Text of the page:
Botanical Notes

by Carl Strang

Plants develop so quickly in such diversity that it is easy to miss the less conspicuous stages in their growth. Blue-eyed grass attracts the eye when it is blooming, but what does it do after?

This is one of the earliest-blooming prairie plants. They’ve been done for weeks now.

This is one of the earliest-blooming prairie plants. They’ve been done for weeks now.

Though less showy, the developing fruits form an interesting cluster of spherical shapes.

Though less showy, the developing fruits form an interesting cluster of spherical shapes.

This spring also has provided a rare look at what river bulrush looks like when it is flowering.

Most of the time this plant with its large soft triangular stems makes do spreading vegetatively. A cluster of stems in Mayslake Forest Preserve’s stream corridor marsh decided to bloom this year.

Most of the time this plant with its large soft triangular stems makes do spreading vegetatively. A cluster of stems in Mayslake Forest Preserve’s stream corridor marsh decided to bloom this year.

Here’s an annual to finish today’s review.

Penny cress already is done and senescent, the seeds showing through these backlit pods.

Penny cress already is done and senescent, the seeds showing through these backlit pods.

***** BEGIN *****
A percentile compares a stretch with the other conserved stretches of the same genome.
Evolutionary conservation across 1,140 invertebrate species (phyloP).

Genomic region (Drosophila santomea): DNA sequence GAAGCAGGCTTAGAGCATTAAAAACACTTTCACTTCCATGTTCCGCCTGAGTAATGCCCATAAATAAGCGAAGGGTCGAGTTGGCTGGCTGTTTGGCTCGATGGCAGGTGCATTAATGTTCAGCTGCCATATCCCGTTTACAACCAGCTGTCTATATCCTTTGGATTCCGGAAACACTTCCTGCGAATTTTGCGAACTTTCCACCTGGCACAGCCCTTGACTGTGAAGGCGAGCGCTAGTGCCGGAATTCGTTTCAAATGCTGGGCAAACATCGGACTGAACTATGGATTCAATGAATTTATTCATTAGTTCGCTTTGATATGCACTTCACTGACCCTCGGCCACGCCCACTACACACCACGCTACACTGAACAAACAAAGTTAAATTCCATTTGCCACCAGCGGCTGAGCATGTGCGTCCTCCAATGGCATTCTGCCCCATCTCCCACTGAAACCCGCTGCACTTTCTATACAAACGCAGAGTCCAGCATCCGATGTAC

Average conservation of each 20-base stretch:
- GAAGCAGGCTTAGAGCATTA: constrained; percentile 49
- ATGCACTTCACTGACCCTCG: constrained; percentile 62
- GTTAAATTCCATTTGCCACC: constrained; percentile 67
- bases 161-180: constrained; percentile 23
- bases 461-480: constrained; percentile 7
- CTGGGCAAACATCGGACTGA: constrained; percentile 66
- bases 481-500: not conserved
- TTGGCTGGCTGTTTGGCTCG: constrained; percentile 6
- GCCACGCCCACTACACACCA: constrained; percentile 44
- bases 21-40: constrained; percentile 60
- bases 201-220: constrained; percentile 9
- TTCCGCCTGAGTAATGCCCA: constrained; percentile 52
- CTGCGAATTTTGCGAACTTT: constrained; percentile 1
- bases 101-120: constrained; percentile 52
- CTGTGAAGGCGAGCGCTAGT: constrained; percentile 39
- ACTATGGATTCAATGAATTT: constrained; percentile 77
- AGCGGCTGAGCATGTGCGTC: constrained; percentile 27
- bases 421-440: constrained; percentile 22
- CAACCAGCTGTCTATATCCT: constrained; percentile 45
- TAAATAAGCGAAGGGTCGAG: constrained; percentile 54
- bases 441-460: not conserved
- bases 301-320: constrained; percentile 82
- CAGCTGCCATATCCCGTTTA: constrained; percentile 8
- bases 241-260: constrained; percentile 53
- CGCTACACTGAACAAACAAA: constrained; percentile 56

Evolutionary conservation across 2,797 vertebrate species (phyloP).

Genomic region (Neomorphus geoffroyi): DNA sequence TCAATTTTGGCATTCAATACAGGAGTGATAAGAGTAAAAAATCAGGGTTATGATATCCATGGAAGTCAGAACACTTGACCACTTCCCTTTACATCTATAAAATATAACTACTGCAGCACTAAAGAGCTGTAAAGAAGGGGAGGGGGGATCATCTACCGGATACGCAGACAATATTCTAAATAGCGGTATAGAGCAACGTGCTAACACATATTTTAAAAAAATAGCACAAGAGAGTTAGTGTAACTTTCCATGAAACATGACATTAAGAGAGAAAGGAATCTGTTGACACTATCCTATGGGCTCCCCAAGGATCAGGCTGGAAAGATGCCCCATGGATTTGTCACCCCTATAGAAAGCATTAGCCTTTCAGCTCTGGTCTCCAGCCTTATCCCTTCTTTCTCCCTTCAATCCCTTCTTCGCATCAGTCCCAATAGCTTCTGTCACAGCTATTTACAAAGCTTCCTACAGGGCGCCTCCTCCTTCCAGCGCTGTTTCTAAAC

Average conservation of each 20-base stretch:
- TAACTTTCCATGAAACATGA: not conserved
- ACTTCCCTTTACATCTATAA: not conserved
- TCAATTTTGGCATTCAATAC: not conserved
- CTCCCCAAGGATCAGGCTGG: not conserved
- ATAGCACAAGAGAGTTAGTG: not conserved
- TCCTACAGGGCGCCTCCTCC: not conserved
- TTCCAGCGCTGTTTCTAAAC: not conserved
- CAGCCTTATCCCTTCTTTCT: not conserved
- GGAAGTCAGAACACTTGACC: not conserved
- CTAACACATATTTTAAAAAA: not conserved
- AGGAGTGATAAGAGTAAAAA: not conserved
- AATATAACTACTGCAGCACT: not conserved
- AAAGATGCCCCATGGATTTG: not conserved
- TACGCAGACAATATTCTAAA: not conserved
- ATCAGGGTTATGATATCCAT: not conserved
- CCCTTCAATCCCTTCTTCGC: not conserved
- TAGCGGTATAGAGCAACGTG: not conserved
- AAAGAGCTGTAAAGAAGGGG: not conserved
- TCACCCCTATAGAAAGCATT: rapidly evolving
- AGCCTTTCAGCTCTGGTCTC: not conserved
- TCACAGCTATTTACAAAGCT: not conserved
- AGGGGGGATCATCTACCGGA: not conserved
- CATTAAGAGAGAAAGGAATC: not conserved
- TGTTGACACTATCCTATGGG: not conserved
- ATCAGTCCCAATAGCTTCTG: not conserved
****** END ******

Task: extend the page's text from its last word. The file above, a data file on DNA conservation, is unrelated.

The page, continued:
When blooming it looked like this, with typical 4-petaled mustard family flowers.

When blooming it looked like this, with typical 4-petaled mustard family flowers.

I have a list. I hope to provide more photos of what plants do when they are done flowering.

Advertisements

River Bulrush in Winter

by Carl Strang

Today I have one final winter botany chapter to shake out of the bag. River bulrush has had two years of good growth in the stream corridor marsh at Mayslake Forest Preserve.

Many stems protrude through the ice in this winter scene.

Many stems protrude through the ice in this winter scene.

This is a curious rush, as it mainly grows vegetatively. I have not yet seen it flowering. In winter the thick but soft, triangular stems are strong enough to remain standing.

The snow did not drive them down.

The snow did not drive them down.

Here a single stem retains some leaf bases.

Here a single stem retains some leaf bases.

That marsh filled with water over the winter, and to the extent that it retains that water, the river bulrush will be inhibited from a similar amount of growth this year.

Mayslake Update

by Carl Strang

Mayslake Forest Preserve has been quiet, and for the most part remains in winter mode. Large numbers of American tree sparrows still are present, though they are wandering into an expanded portion of the preserve. For instance, one day in late January they shifted to the off leash dog area and, joined by some juncos, a couple song sparrows and a white-throated sparrow, fed on weed seeds.

Here is one tiny portion of the flock that contained more than 100 tree sparrows. One of the song sparrows is in the center.

Here is one tiny portion of the flock that contained more than 100 tree sparrows. One of the song sparrows is in the center.

In another part of the flock the tree sparrows are joined by a few juncos.

In another part of the flock the tree sparrows are joined by a few juncos.

At long last the stream corridor marsh has begun to refill.

A tiny, shallow pool had gathered by January 29.

A tiny, shallow pool had gathered by January 29.

That initial pool was perhaps 30 feet across.

That initial pool was perhaps 30 feet across.

A front brought heavy rain, then cold that froze the collected waters.

Here is the marsh two days later.

Here is the marsh two days later.